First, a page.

Home Trip ideas New normal holiday Food, water and nature: Assos

    Food, water and nature: Assos

    If you’re ready for a break from the urban jungle, then we invite you to Assos. You can decompress here in this quaint town on the foothills of Mount Ida, where the chirping of birds replaces the jangling city sounds of traffic and construction. In addition to its magnificent natural surroundings, Assos is renowned for its tasty Aegean cuisine. Let’s explore.

    Turkish Airlines Blog
    Yazar ekibimiz tarafından yönetilen bu hesapla, seyahat tutkunları ve keşif meraklılarının keyif alacağı blog içerikleri üretiyoruz. Özenle hazırladığımız içeriklerimiz aracılığıyla ilham vermeyi, bilgilendirmeyi, heyecanlandırmayı, eğlendirmeyi ve küçük ipuçları ile yolculuğunuzu kolaylaştırmayı amaçlıyoruz. Aynı zamanda yola çıkmanın yenileyici ve özgürleştiriciliğini sizlere tekrar hatırlatmak istiyoruz. Çünkü Tolstoy'un dediği gibi: “Tüm muhteşem hikayeler iki şekilde başlar; Ya bir insan bir yolculuğa çıkar ya da şehre bir yabancı gelir...”

    First, it’s not just Assos

    Set 90 km from Çanakkale and 18 km from Ayvacık, Assos is convenient to a number of other places worth seeing! Use Assos as a base for excursions to Bozcaada, Canakkale, Balıkesir, Mount Ida, Edremit and Ayvalık.  

    Secluded swimming spots

    Featuring a panoramic view of Edremit Bay, peaceful Assos offers several swimming options. In addition to Kadırga and Sivrice bays, there’s the even quieter Sokakağzı Bay. The coastline between Küçükkuyu and Assos has pebble beaches and wood piers for swimming; along the shore are campsites and small pensions, so whether you plan to spend a day or several, you’ll find something that suits.

    A pier on the Assos road

    Aegean flavors with an Assos accent

    In addition to gorgeous scenery, Assos has delectable cuisine. Whether you dine at a restaurant overlooking the Assos port or in a rustic fish eatery, you’ll find delicious dishes: hunter’s pastry, stuffed squash blossoms, horse beans in olive oil, pancakes with herbs, salad with grilled octopus, swordfish skewers, grilled squid and grouper, scorpionfish soup, stuffed calamari and sea beans. A unique regional snack is black mulberry soup and you’ll see it everywhere. Purchase olive oils and lemon thyme and bring a little bit of the North Aegean home with you.

    Stuffed squash blossoms, an Aegean specialty

    Restaurants not to miss:

    Yahya Usta Assos Ice Cream, for unusually wonderful honey-almond ice cream
    Muammer Can’s Place in Sivrice, for fresh seafood
    Panorama Restaurant in Sivrice, for meatballs on clay tile
    Long House Restaurant, for an upscale dinner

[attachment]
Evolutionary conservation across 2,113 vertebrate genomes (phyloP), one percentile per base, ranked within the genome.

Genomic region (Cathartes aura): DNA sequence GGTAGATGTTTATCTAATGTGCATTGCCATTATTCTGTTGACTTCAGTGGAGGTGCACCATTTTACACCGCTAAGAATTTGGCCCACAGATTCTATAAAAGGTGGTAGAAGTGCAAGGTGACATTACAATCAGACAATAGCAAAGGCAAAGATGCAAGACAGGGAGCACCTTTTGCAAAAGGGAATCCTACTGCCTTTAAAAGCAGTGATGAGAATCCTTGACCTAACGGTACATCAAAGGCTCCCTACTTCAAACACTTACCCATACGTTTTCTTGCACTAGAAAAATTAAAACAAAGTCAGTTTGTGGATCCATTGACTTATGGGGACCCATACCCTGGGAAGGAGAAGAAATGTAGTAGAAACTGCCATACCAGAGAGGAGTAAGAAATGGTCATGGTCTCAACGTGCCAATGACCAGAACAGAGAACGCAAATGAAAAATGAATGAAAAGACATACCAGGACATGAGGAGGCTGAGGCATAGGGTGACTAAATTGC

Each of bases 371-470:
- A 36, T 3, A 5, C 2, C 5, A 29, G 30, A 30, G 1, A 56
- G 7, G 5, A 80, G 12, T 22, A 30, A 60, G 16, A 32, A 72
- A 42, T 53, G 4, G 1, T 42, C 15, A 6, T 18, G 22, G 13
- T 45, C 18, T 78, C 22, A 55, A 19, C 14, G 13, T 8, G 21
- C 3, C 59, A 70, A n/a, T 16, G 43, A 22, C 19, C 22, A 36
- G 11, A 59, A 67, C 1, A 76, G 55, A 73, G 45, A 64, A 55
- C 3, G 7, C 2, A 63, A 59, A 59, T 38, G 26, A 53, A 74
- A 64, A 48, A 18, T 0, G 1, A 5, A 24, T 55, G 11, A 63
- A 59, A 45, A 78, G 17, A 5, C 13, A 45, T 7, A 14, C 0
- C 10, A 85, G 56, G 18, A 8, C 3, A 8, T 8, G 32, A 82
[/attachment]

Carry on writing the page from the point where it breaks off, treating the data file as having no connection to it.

Yahya’s Place on the road to Küçükkuyu, for fresh fish in a rustic setting  

    Delicious Assos ice cream

    Behramkale and beyond: Overlooking nature

    Established during the Ottoman Era, the hillside Behramkale Village is quite small, with just 150 households. Picturesque shops selling herbs, olive oils, homemade tarhana and handmade lace line the village’s narrow, stone-paved streets. As you ascend the hill, you’ll see the historical Hüdavendigar Mosque and the Ottoman-era Hüdavendigar Bridge. We recommend an afternoon walk up the hill, reaching the top just in time for sunset. Enjoy a relaxing tea and scenic views, with  Lesbos Island opposite and Kadırga Bay below.

    Kadırga Bay from the top of Behramkale

    Serene foothills of Mount Ida: Adatepe and Yeşilyurt villages

    Also on the foothills of Mount Ida, the villages of Yeşilyurt and Adatepe are worth visiting if you have time and access to a vehicle. Similar to Behramkale, both villages have stone houses and narrow, winding roads. Sample Yeşilyurt’s fabulous lavender ice cream and taste the olive oil made in Adatepe Village. And there are terrific views of Edremit Bay from the Altar of Zeus.

    Adatepe Village of Mount Ida

    The westernmost tip of the Asian continent and Aegean flavors: Babakale

    For your last day in Assos, venture a bit further (27 km) to the westernmost tip of Asia where you’ll find Babakale, a quaint Ottoman fishing village. Here, you can dine on Aegean-style appetizers and fish, or buy capers, which are grown in the area. Scuba diving, snorkeling and spear fishing are popular activities; take a break in one of the village’s coffee houses. There’s even a castle, which was built to protect the village from pirates. A final tip: livestock graze on the thyme-covered hills behind the village, so the dairy products are sensational. Try the ezine cheese, made of 80% sheep’s milk and 20% goat’s milk.

    Aegean cuisine

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